Anti-cheat software in “Halo Infinite” is said to protect Xbox players from PC hackers. “Halo Infinite” will include full crossplay and cross-progression between Xbox, PC, and xCloud, as previously announced. Microsoft’s ambition is to link its console with the PC ecosystem, developing communities around games rather than platforms, as a result of this decision. Though the decision is expected to foster a larger community around “Halo Infinite”, bringing together gamers from all over the gaming spectrum – Xbox Series X/S, Xbox One, PC, and mobile devices – it has some fans concerned that the game may be infiltrated by PC hackers. As a result, the developers are faced with an additional hurdle.
While crossplay is a marketable element in modern gaming, it does come with its own set of issues. A keyboard and mouse, for example, are believed to be superior to controllers. Many gamers believe that utilizing a mouse and keyboard has an inherent advantage over using a joystick because of the mouse’s agility. This can create a skill gap between individuals who use a typical PC control layout and those who use a console controller in competitive FPS games. To address the issue of crossplay, the “Halo Infinite” developers created three different competitive hoppers: mouse and keyboard hopper, controller hopper, and crossplay hopper.
Another issue to consider when introducing crossplay is the increasing number of hackers on PCs as opposed to consoles, which might have an impact on a game’s competitive climate. 343 Industries is said to have a solution for this as well.
The “Halo Infinite” developers created an anti-cheat system that is designed to protect Xbox users from PC hackers. Developers revealed the primary ideas behind “Halo Infinite’s” anti-cheat software on the Halo YouTube channel. The team “made a commitment early on that we don’t want to have any complex DRM or anything that’s going to inhibit a player’s ability to play the way they want to play,” according to Principal Software Engineer Michael Vankuipers, but the team still believed it was important to create a comprehensive anti-cheat to protect Xbox players.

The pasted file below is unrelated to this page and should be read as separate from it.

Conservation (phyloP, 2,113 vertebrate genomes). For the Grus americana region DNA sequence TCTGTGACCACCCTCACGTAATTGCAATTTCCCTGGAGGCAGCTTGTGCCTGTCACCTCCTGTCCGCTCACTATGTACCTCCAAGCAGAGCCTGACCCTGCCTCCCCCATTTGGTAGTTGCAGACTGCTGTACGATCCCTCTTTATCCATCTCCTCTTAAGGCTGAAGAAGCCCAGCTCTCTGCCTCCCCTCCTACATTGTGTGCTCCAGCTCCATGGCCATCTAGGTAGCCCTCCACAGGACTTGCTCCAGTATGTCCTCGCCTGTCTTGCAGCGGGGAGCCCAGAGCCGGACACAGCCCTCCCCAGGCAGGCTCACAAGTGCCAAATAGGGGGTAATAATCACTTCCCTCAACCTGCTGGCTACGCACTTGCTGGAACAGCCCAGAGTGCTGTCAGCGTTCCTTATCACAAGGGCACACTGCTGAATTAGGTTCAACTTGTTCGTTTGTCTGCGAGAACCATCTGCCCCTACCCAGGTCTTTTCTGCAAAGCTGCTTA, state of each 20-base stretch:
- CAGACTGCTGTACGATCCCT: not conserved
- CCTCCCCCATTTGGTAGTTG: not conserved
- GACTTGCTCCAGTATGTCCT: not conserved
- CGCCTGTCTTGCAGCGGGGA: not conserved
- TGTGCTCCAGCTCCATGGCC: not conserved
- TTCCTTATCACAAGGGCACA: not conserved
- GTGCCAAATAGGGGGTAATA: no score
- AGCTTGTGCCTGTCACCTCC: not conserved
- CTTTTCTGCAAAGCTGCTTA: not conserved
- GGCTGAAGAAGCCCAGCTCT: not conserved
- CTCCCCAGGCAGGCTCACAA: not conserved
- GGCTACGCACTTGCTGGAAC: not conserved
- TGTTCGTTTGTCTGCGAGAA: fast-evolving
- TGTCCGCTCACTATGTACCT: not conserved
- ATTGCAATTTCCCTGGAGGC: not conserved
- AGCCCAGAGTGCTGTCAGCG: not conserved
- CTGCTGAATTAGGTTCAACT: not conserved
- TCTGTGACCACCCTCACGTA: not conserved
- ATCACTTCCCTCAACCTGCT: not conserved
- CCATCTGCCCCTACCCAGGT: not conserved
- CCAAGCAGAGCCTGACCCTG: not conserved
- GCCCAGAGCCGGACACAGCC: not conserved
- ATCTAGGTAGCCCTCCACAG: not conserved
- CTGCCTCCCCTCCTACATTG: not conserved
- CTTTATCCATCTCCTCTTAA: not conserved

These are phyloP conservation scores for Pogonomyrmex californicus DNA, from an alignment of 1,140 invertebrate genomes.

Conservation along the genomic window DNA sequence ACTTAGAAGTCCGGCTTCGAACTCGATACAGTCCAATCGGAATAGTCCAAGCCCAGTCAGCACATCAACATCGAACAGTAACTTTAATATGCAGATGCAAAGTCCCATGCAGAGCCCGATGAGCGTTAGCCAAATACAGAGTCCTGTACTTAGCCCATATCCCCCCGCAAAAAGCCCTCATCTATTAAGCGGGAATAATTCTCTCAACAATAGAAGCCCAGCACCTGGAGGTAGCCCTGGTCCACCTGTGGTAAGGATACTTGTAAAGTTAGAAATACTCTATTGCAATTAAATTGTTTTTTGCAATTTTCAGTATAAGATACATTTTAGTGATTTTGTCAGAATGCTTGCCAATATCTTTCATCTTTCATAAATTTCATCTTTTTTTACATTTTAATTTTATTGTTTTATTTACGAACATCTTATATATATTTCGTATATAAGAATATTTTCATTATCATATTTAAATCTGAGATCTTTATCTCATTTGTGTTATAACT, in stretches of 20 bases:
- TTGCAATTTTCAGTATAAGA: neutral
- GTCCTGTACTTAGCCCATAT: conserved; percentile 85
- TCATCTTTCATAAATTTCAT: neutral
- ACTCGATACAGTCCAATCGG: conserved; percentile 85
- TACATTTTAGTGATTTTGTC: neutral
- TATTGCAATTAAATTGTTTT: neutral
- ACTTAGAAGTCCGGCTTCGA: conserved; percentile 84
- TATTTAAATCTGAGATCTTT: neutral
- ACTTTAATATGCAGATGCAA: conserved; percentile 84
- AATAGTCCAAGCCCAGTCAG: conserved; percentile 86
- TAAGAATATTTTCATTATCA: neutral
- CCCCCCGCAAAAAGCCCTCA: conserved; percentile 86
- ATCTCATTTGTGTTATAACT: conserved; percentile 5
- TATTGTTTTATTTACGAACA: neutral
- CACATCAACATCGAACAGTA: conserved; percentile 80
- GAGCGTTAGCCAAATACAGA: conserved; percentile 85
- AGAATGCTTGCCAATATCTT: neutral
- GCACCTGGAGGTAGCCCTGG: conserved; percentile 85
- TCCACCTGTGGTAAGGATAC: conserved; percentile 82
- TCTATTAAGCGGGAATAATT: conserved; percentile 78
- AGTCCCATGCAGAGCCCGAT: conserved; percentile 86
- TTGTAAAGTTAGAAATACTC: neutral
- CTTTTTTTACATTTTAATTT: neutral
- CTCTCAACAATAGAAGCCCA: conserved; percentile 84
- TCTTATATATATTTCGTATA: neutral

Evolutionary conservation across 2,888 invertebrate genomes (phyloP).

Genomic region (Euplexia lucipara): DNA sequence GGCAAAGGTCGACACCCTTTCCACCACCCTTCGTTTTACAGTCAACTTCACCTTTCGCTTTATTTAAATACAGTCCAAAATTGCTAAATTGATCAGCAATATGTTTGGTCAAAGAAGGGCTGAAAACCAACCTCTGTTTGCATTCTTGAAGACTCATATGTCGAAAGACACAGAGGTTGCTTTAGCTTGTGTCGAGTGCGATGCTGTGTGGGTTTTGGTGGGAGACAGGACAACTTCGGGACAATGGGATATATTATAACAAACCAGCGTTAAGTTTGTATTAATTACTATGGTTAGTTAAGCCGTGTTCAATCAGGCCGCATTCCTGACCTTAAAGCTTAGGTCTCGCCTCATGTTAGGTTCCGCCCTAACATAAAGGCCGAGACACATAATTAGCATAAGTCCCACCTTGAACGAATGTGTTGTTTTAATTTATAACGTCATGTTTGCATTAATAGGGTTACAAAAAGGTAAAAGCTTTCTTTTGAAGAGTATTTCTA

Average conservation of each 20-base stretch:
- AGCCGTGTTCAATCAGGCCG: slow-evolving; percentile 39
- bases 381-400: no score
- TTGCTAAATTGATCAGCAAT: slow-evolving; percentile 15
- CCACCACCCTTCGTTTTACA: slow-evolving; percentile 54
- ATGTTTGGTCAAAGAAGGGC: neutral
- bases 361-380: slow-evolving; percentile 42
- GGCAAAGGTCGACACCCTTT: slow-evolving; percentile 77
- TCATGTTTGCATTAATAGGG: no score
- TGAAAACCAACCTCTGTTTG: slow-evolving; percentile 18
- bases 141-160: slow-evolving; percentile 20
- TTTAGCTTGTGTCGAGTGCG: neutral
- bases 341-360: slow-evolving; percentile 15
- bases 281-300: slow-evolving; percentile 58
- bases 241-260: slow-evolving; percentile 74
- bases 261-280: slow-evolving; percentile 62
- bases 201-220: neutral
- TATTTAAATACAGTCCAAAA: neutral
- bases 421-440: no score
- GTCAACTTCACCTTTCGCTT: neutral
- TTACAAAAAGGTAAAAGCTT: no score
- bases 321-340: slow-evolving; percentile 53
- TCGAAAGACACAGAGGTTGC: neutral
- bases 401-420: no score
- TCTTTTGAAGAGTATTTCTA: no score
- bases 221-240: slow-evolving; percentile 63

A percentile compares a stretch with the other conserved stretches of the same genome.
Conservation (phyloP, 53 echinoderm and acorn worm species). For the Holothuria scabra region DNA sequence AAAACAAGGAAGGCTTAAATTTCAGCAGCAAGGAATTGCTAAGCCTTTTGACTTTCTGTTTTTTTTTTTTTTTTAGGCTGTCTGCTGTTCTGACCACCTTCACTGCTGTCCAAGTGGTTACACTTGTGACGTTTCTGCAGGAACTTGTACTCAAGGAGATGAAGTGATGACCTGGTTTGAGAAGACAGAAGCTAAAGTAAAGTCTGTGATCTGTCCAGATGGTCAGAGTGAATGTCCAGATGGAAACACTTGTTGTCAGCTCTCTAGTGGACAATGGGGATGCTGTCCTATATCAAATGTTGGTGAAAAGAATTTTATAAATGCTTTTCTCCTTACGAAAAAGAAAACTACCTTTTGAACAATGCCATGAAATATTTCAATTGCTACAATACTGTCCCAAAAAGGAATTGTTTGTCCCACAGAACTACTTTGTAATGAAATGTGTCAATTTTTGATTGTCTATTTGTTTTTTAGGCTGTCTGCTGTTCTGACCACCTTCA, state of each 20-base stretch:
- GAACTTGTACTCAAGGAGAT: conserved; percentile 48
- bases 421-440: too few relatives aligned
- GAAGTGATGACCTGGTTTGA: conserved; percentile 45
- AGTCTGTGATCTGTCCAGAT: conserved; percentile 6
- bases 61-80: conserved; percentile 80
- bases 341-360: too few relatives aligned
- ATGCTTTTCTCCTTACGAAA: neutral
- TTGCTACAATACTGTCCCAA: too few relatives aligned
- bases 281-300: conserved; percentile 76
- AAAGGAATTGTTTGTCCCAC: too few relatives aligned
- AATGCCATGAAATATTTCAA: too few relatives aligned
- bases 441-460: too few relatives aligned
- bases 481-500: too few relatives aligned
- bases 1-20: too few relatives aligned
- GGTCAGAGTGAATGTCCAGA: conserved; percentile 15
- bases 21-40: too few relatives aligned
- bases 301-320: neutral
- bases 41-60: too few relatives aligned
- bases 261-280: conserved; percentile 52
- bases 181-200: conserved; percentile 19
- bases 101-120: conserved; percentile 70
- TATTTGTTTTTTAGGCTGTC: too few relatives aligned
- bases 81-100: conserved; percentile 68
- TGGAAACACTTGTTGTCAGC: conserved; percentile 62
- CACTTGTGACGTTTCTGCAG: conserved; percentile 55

The dev did remark that while the anti-cheat was important, “we want to respect players’ privacy, especially legitimate players’ privacy. You know, we’re going to continue to evolve it into whatever is necessary and whatever our players need to have a fair experience.”
DRM, or Denuvo Anti-Tamper technology, has been chastised in the past for consuming a lot of CPU on PCs, which can have a negative impact on gameplay when it’s active. When games use DRM anti-cheat, performance and privacy issues are frequently a concern. 343 Industries representatives stated that the anti-cheat would not include complicated DRM, yet this could still imply that some form of DRM is in place.
While crossplay has its advantages, such as reduced matchmaking times and a larger, more connected community around a game, it also has its drawbacks. In the case of “Halo Infinite”, it appears that 343 Industries has gone to great lengths to shield Xbox gamers from PC hackers in order to legitimize the game’s competitive environment. Hopefully, it accomplishes its goal without compromising performance.